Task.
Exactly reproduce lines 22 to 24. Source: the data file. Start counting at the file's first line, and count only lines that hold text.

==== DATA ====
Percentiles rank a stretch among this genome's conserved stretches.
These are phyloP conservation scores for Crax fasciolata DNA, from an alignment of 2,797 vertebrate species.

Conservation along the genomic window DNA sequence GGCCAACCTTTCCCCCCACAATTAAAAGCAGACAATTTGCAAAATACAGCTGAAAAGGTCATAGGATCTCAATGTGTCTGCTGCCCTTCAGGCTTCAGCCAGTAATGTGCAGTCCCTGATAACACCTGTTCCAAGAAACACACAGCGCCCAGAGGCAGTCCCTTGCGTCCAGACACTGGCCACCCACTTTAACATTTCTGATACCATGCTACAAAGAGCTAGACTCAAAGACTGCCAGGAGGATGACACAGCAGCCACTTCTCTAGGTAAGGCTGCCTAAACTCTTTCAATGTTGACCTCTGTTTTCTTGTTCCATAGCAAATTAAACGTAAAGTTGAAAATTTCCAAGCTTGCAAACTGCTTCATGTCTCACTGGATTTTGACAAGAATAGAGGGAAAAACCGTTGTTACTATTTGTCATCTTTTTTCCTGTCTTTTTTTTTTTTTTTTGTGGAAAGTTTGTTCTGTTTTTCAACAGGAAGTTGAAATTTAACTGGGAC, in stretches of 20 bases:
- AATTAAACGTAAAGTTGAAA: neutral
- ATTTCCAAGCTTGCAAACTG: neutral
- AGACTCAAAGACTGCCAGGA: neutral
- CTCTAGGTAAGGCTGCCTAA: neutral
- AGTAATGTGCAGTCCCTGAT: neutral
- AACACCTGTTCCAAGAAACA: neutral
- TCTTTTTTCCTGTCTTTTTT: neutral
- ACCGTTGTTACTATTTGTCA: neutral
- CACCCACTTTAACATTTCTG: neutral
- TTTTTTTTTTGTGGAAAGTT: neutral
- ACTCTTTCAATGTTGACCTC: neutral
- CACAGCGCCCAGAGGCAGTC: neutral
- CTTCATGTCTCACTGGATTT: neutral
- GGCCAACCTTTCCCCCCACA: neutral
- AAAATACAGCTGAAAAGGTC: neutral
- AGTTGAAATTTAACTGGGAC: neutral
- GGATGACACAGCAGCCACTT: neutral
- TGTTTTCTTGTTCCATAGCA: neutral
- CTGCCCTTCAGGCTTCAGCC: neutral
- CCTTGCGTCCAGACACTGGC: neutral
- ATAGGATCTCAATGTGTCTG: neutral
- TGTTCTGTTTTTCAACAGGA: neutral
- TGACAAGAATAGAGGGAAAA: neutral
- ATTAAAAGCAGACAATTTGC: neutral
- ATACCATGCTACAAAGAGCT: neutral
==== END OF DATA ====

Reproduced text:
- CTGCCCTTCAGGCTTCAGCC: neutral
- CCTTGCGTCCAGACACTGGC: neutral
- ATAGGATCTCAATGTGTCTG: neutral